Porzel Shines on National Stage
Three other Maryland assistants and coach Ralph Friedgen looked on from behind the far end zone, having bolted from the Terps' practice to Good Counsel's field. Before they could get through a round of hellos and handshakes, Porzel already had a game's worth of statistics.
He would finish with those three scores--the other two coming on runs of seven and 39 yards--and 124 rushing yards on 16 carries. In just the first quarter, Porzel had 112 rushing yards and a catch for 23 yards.
What Maryland‘s coaches--and a national audience on ESPN2--got to watch Thursday night was a clinic in sheer speed. Porzel, who packs a muscular build into his 5-foot-8 frame and sports a head full of black and blonde dreadlocks, busted out of holes as quickly as he entered them. He whizzed past defenders along the sideline and outran them straight up the field.
"He's a great football player. He really is," said Good Counsel coach Bob Milloy, whose Falcons beat DeMatha 42-21 in front of more than 4,500 Thursday night.
Porzel, a three-year starter at the Olney, Md., school, came into the game with an ankle injury suffered in last week's game. He practiced only twice during the week, but Milloy said Porzel was at 90 percent on Wednesday. "I just said I had to get through it. I can't sit out," Porzel said.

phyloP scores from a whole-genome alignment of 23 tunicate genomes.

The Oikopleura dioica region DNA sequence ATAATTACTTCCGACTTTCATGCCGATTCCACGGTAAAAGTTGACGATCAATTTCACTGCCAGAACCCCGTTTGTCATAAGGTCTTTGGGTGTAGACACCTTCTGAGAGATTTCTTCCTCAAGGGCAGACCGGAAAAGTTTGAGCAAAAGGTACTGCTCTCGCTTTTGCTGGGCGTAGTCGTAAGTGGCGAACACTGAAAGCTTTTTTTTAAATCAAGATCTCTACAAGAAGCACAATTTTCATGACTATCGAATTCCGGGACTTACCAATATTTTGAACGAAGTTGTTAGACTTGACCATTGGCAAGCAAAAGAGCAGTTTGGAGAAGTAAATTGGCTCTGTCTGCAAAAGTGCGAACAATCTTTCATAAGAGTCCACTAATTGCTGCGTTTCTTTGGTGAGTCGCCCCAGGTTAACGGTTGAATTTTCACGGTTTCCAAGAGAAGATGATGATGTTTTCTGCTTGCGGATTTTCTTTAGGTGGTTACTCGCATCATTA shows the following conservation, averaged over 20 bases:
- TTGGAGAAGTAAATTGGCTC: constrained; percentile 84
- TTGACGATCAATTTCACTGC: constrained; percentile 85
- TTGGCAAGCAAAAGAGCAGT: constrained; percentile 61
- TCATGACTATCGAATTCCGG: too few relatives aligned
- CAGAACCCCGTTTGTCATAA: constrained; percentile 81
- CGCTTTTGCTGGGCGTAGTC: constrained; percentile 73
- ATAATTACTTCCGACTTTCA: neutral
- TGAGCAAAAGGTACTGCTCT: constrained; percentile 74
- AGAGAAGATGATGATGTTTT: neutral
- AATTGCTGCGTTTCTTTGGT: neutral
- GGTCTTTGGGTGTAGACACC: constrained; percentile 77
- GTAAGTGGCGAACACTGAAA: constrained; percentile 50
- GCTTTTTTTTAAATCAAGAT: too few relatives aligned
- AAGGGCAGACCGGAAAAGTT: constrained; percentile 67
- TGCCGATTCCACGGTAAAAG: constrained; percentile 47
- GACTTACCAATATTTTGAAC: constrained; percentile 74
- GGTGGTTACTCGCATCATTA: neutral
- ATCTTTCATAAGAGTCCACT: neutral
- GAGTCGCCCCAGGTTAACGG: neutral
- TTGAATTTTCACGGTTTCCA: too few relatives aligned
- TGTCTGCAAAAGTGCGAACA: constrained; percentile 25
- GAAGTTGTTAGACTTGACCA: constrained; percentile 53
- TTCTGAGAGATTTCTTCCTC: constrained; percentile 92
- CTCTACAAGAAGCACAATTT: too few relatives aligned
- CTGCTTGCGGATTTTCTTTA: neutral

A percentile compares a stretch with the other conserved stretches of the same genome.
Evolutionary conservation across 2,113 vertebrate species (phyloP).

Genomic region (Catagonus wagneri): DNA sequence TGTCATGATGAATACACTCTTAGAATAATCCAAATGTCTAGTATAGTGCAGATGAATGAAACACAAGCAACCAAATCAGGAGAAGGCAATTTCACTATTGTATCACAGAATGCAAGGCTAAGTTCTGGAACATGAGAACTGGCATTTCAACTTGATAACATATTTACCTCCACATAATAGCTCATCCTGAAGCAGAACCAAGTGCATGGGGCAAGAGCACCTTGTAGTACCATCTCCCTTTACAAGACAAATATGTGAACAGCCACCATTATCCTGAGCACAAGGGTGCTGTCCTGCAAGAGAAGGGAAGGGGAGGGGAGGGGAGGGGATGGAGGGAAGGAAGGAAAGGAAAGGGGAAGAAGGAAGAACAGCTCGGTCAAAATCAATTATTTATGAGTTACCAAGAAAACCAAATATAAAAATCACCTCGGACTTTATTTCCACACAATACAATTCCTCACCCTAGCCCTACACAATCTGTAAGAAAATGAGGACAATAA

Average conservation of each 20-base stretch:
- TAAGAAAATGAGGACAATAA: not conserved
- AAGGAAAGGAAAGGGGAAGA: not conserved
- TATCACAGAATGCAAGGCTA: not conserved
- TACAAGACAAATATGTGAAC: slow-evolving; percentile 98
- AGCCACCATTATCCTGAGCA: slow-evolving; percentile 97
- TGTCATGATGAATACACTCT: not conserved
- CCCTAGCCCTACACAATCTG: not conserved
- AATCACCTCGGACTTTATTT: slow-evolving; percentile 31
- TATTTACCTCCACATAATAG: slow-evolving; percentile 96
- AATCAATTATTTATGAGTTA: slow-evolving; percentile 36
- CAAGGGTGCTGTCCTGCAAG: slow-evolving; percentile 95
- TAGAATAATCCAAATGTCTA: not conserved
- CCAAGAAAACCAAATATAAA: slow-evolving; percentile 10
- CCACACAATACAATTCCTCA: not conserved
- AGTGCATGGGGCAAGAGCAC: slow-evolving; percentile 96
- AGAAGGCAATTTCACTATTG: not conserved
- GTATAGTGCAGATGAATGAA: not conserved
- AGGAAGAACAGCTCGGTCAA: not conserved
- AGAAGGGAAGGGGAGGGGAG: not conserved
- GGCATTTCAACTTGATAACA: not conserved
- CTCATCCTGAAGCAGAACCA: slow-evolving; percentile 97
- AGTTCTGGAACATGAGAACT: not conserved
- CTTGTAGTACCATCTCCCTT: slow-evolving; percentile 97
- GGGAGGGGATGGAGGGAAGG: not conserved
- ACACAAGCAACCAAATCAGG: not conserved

So while there wasn't much doubt he would play, his effectiveness remained in question.
For about five minutes.
Porzel, who said his ankle bothered him right after warm-ups, certainly showed no signs of it on Good Counsel's first drive, which ended in his seven-yard touchdown run on a dash up the right sideline.
Or on his next run--the 39-yarder. Or the next--his 56-yarder. He wasn't touched on either of the three scores.
"Thank God he went today," Milloy said.
After the game, a steady stream of reporters had questions for Porzel, even as the main attraction--highly touted linebacker Good Counsel linebacker Jelani Jenkins--stood a few feet away. Porzel smiled and laughed, all the while taking in his surroundings.
When asked what it meant to play in front of a bevy of college coaches and on national television, he said it was a great opportunity for younger players to make their names and maybe catch a coach's eye. When asked how he managed to weave through the DeMatha defense with ease and precision, he deferred credit to Jenkins, the fullback, quarterback Tyler Campbell and the offensive line.
"I just do all the dirty work," he said.
Perhaps dirty isn't the right word, but either way he did plenty of work. Even after cramping up the second half with Good Counsel comfortably ahead, he stayed in the game and added a few more carries.
Milloy said Porzel and the team will have a three-day weekend. He went on to call his running back the fastest guy on the team, a great player and thanked God he played. What more could he say?
"He's just a perfect player," Milloy concluded.
And as he stood in front of a television camera, Milloy paused and had a quick handshake and word with a visitor.
"You've got a good one," he said.
"I hope so," Friedgen said, an approving grin across his face.
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